“Customers already find it difficult to come to the market with the one gate, what more climbing up stairs to buy spices and household items, ” he said.
“Some customers never returned after Covid-19 cases were detected at the market, although none of us traders on the upper floor contracted the virus, ” added Dorai, who has been in business for more than 20 years.
The association is also appealing to MBPJ to revise the rental rates since traders’ business has been impacted by the Covid-19 pandemic.
“The rental increased by at least 400% after the renovation. I used to pay RM50 per month before the pandemic, now I am paying RM350 per month, ” said Rajaratnam, who has been selling chicken for more than 20 years.
“Those of us who need to use a freezer to keep our stock, such as chicken and seafood, now have to pay between RM150 and RM250 monthly for the space to instal that facility, when we didn’t have to before the pandemic.
Another bone of contention is the ban on slaughter of chicken in the premises.
“Although there is a dedicated space within the market to slaughter chicken, we are not allowed to do so now after the renovation work.
“So we have to ask our suppliers to slaughter the chicken, but this means they charge us a higher price for the service and the chickens are not as fresh as they can be by the time the stock arrives, ” he added.
While there are 571 lots at the market located over two floors, Rajaratnam said only over 200 lots are occupied currently as some traders had given up due to their inability to cope with the drop in business and increased rental.
Since the government disallowed foreign workers to work at wet markets starting last year, trader Abdul Aziz Abdullah said getting reliable local employees was a problem.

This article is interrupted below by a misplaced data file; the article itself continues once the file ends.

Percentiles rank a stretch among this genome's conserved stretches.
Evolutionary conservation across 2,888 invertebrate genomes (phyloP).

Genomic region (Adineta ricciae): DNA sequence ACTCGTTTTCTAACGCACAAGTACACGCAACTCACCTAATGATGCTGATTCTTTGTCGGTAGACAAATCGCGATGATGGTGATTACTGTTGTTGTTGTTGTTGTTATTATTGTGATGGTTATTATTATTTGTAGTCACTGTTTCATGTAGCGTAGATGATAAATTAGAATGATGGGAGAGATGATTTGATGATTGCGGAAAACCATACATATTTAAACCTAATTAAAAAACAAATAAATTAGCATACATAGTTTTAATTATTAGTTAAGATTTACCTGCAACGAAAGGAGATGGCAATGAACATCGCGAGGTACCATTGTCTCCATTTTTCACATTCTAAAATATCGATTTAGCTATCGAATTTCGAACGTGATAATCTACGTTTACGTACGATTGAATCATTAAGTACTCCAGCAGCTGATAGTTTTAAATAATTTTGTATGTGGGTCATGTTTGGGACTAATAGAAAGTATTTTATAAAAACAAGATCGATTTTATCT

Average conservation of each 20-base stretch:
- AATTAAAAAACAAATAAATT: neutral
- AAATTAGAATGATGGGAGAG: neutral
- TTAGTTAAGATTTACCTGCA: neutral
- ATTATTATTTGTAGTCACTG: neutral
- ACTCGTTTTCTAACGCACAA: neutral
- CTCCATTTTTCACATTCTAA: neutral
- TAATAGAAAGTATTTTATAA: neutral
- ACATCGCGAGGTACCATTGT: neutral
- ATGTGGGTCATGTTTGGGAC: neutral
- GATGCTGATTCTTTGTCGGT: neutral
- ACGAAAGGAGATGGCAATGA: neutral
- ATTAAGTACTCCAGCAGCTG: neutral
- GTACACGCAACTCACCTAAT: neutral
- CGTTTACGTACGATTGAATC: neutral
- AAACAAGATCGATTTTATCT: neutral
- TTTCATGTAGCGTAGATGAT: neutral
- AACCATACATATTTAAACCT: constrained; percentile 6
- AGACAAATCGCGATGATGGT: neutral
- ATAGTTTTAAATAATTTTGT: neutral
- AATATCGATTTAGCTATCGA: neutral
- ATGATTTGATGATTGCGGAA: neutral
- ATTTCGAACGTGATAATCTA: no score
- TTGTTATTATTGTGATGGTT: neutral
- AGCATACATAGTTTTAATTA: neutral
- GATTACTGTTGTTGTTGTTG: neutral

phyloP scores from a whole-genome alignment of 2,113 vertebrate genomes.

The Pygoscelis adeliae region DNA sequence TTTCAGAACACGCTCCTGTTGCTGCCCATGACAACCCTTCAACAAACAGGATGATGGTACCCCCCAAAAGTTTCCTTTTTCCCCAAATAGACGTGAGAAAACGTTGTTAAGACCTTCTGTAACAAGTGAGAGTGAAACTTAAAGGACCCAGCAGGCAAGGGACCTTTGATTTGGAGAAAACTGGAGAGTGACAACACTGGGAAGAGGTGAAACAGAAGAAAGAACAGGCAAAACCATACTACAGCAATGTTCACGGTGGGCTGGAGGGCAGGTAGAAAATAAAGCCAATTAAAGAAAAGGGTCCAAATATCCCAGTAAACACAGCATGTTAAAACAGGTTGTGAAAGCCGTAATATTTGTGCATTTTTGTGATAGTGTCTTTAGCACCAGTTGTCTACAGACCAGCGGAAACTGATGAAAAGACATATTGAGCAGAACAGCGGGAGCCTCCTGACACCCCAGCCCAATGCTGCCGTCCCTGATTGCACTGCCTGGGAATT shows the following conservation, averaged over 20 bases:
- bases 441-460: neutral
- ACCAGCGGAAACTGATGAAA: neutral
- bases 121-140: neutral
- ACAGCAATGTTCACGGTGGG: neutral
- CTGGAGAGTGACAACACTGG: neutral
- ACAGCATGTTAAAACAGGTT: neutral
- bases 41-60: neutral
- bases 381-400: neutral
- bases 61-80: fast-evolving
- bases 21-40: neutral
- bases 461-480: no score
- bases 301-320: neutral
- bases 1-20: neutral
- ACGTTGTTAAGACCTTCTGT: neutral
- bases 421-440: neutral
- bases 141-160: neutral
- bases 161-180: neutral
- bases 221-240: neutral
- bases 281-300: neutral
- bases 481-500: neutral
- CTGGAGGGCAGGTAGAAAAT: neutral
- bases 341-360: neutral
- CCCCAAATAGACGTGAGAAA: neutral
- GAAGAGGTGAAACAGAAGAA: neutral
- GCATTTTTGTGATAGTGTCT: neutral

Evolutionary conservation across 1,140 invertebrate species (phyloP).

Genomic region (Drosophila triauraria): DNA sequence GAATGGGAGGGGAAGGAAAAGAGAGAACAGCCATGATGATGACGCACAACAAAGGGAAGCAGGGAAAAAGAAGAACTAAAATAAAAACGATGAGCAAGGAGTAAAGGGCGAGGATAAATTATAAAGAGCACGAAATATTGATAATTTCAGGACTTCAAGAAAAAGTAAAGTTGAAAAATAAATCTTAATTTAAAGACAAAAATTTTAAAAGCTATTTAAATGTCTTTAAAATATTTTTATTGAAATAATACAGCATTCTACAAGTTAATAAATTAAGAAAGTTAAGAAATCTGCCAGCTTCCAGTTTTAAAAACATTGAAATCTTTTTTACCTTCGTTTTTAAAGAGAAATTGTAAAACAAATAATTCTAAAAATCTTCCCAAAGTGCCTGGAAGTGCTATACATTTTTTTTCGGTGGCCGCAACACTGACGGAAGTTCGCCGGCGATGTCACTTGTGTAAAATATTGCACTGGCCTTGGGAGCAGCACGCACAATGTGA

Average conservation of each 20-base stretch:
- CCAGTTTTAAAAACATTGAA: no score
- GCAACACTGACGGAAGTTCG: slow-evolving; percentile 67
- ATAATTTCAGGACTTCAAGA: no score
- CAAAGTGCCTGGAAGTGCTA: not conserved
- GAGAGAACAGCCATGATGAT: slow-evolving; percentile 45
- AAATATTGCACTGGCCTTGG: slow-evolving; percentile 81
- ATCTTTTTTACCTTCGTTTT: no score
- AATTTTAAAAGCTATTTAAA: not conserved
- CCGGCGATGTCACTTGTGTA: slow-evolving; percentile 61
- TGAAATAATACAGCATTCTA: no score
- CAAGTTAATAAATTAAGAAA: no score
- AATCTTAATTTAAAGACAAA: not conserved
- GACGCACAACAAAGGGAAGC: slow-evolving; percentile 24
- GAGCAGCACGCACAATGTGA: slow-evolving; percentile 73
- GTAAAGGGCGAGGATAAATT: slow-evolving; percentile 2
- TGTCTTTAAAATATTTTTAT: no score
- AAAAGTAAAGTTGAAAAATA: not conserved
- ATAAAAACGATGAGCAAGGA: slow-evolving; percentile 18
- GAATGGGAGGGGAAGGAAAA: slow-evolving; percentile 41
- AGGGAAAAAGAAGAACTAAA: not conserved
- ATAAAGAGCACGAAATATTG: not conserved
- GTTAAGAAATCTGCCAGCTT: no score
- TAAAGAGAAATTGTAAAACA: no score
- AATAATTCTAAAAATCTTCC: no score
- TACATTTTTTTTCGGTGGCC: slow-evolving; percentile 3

“More than 1,000 Malaysians turned up for the interviews last year.
“However, most of them couldn’t last, citing difficulty in waking up early and not being used to hard labour.
“I hired two locals on different days. Each lasted only one day and left without giving any notice, ” said the mutton seller of over 30 years.
“From having four to five people to run a stall, we now have only one or two persons per stall and they have to manage everything, from unloading goods to preparing the stall and attending to customers.”
Abdul Aziz said he could not take a sick day as that would mean having zero income.
The association also hopes the authorities will allow the market to be opened earlier for traders to cater to the early birds among customers.
“Before the MCO, some customers came as early as 5am as they had to get ingredients to cook breakfast in their canteen or eatery business, ” said Rajaratnam.
“If restaurants are allowed to start operations at 6am, then markets should be allowed to open earlier so that food operators can get fresh supplies.
“Pasar Besar Jalan Othman caters not only to individuals but also people who own businesses, such as restaurants and mini markets, ” he pointed out.
Rajaratnam also called on MBPJ to include the association’s representatives in meetings regarding Pasar Besar Jalan Othman to get traders’ input when making decisions that affected them.
“At the moment, the meetings are attended only by MBPJ officers and councillors.
“We understand the on-ground situation better.
“For example, MBPJ welcomed people from the B40 group to take up the unoccupied lots but charged over RM1,000 in deposit and rental.
“These upfront fees are high and many new traders have given up due to the low number of customers.
“The association suggests that MBPJ waive certain fees in the initial months to encourage more traders to start their business here.”
He added that it was confusing having to deal with four different council departments on different issues.